Combining your passions for cruising and golfing is an ideal way to explore iconic courses around the world, hopping from course to course without having to worry about transportation and accommodations. You can meet and play with other golfers, both on the ship and in ports of call, and in some cases, even have access to golf pros as you cruise between courses.
Seems simple, right? It can get a little more complicated than that. Between lugging clubs on and off the ship and figuring out the logistics of where to play and how to get there, there can be a lot to consider.
We explored the options for golf cruises and playing in port. Here is a rundown and some tips for you.
Whether your cruise takes you to a port with primo golf courses nearby or simply a quiet spot with nine holes you'd like to hit, you can always choose to go it on your own. Start by looking for courses in the vicinity of the cruise port, keeping in mind that there might be multiple places your ship can dock in any given port. The Cruise Critic Message Boards are a good resource for finding courses near cruise terminals; members who have played them on previous sailings can review the course and speak to logistics around transportation and reserving tee times.
One chief concern is how you will get from the ship to the golf course and back. Again, the message boards are a good place to find that information. Taxis are a universal option almost anywhere you cruise, but don't rule out public transportation options in larger cities like Athens, Amsterdam or Sydney.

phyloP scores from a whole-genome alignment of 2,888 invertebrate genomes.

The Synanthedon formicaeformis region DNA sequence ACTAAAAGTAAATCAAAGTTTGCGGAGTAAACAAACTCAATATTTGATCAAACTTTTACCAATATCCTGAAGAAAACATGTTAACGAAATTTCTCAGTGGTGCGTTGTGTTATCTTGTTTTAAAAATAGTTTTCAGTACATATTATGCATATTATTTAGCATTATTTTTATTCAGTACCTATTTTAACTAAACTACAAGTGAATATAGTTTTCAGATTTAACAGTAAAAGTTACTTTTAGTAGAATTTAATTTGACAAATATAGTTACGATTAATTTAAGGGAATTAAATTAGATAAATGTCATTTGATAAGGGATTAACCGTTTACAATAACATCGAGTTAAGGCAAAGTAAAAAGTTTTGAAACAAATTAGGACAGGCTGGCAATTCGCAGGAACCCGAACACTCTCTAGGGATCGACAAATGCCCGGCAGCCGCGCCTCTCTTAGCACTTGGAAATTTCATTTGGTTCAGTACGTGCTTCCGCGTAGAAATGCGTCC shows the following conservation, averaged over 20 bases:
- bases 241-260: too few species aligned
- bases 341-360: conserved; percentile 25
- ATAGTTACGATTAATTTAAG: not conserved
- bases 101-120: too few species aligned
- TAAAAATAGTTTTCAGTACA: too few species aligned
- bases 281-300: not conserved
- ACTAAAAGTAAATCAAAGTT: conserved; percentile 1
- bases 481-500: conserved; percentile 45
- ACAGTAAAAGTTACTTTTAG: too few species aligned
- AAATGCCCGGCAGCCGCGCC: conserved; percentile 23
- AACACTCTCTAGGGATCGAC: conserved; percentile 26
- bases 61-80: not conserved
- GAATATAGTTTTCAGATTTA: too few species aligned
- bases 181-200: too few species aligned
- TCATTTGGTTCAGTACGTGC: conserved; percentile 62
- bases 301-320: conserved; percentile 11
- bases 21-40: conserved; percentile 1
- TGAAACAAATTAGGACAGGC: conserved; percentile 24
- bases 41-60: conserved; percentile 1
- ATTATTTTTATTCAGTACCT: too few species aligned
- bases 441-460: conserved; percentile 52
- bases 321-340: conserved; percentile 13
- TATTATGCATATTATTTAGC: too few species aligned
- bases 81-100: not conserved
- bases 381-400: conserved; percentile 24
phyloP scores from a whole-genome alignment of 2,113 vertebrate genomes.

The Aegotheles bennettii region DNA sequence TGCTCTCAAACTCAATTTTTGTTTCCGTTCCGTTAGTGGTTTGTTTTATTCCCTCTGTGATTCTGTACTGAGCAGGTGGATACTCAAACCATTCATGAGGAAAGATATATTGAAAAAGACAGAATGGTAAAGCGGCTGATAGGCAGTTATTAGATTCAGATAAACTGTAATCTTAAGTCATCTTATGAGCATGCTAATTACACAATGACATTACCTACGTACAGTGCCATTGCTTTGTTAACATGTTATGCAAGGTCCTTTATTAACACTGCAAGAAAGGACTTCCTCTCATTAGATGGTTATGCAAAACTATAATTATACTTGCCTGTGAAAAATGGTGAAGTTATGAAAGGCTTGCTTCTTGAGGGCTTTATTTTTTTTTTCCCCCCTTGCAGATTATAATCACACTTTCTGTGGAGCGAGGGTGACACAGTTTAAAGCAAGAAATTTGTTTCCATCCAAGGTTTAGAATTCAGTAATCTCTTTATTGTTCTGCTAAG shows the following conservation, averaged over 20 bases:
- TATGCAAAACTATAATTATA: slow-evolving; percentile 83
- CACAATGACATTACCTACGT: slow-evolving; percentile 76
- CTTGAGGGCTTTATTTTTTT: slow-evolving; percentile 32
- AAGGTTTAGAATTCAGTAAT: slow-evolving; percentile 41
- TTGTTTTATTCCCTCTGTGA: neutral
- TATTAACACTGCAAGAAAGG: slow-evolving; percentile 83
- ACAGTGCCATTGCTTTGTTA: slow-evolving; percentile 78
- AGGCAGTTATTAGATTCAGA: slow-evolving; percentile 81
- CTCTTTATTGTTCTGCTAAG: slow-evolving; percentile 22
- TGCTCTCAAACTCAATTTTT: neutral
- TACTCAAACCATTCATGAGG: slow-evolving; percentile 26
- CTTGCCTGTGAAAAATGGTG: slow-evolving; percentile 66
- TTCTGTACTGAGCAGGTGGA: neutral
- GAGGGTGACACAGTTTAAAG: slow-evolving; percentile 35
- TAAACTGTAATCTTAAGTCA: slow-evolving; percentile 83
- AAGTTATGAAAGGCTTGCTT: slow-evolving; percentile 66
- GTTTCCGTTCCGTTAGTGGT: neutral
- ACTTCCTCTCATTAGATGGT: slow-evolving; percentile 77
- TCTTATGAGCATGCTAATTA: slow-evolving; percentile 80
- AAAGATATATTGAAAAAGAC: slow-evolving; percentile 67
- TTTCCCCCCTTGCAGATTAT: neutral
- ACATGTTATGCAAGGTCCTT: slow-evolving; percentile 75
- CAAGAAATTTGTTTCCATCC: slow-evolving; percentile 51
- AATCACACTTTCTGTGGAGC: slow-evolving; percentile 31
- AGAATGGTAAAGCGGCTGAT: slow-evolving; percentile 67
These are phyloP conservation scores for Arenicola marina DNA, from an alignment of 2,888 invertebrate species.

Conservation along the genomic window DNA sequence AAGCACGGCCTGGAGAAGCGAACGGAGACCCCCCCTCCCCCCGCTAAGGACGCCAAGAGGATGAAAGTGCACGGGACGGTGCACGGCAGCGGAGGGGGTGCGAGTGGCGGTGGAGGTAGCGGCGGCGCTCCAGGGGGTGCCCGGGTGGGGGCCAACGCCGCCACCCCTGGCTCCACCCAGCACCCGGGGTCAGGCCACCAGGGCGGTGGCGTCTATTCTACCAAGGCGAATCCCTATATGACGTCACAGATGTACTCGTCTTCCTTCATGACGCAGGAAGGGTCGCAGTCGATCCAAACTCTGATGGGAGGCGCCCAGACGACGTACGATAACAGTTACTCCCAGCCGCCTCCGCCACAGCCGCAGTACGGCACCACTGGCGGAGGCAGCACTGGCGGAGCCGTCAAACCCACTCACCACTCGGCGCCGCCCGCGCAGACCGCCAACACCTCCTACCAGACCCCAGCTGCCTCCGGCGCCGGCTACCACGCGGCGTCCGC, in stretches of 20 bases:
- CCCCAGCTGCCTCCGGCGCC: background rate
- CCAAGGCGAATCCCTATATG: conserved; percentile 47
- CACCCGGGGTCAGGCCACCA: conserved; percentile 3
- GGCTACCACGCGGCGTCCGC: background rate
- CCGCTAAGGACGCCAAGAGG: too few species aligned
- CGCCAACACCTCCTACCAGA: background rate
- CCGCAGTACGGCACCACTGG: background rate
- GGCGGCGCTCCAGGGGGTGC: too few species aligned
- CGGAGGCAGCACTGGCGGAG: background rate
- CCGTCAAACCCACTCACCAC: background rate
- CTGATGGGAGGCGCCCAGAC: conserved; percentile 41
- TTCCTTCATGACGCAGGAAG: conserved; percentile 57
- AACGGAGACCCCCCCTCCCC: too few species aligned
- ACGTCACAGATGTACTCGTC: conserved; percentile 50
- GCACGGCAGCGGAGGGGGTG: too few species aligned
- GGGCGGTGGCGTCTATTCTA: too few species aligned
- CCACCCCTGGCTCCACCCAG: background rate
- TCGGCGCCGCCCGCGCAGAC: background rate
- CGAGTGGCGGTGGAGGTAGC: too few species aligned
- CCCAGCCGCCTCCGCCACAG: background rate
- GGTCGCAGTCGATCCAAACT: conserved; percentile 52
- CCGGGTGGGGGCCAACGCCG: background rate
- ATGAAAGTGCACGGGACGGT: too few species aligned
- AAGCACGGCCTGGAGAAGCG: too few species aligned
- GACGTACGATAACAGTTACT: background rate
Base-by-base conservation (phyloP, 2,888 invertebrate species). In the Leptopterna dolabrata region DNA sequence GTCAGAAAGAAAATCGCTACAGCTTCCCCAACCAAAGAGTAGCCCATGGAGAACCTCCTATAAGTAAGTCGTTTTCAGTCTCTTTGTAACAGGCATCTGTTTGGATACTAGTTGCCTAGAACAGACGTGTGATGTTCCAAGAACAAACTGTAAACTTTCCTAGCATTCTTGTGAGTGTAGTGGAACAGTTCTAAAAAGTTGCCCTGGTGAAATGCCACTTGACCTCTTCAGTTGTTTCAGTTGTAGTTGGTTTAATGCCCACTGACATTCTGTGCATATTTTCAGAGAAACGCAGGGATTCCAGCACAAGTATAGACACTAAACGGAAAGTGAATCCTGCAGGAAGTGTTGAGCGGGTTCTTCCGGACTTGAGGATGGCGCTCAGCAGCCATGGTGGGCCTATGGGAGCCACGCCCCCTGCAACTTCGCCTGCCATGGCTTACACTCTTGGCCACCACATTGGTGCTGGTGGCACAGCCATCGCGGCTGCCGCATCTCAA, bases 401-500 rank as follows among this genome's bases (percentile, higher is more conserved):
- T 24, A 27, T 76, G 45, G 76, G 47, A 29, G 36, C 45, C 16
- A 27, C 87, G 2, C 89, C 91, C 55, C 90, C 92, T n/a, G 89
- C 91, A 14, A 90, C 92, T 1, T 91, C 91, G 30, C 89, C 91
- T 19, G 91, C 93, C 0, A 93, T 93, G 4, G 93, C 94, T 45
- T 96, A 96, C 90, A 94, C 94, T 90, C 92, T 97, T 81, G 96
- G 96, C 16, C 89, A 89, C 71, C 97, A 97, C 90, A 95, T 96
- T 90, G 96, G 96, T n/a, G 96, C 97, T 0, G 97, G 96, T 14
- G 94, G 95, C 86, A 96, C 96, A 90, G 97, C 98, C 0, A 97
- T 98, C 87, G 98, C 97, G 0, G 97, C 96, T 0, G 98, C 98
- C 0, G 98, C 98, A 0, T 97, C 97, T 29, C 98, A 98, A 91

Secondary to the question of how to get there and back is how much time you should allow for your outing. We studied a sampling of cruise ship-organized golf excursions and found that, on average, you should allow a minimum of four hours for a nine-hole outing and six hours for an 18-hole game. That means that if your ship is in port less than seven hours, you are going to be cutting things quite close to play a full round.
Obviously, once you have a course in mind, the next step is getting it booked. Distance and language barriers are more easily managed than you might think, with more courses putting booking options right on their websites. If the course you want to play doesn't have an online booking service, look for an email option to get instructions on how to proceed with a booking request. And, if hauling your own clubs onboard is not your idea of fun, this is also a good time to check with the courses you have in mind regarding rental equipment.
If you want to spend some time on the greens in a port or two during a cruise, but you'd rather not handle all the planning yourself, check your cruise line's excursion options. Carnival, Norwegian, Royal Caribbean and MSC Cruises offer golf excursions in popular golfing ports of calls like Puerto Vallarta, Cabo San Lucas, Cozumel, Montego Bay and Bermuda. Even luxury cruise line SeaDream Yacht Club offers golf excursions on select cruises. Utilizing a ship-sponsored excursion is an easy way to save considerable planning time compared to organizing an outing on your own.
Another option for a preplanned golf outing would be third-party excursion companies. In Mexico, the Caribbean and even in the Mediterranean, you can find golf excursion options on websites like ShoreTrips and Viator (a sister company to Cruise Critic).
Cruise lines' golf-themed sailings are for travelers who want serious golf time on serious courses -- not just to hit a few balls in scenic spots. These golf-intensive voyages can bring you to some of the best courses in the world, while you enjoy the benefit of cruising on some of the world's premier cruise lines. Though not everyone onboard will have booked the cruise for the golf, there will be a considerable number of fellow golfers to hang out with or try your luck against.
Look for golf cruises with packages that include support from a PGA professional both onboard and on the course, baggage service, coaching, green fees and transfers to and from the courses -- sometimes in private limousines. Theme cruise activities often include exclusive events for golfers onboard, ranging from cocktail parties to informal chats with the pros.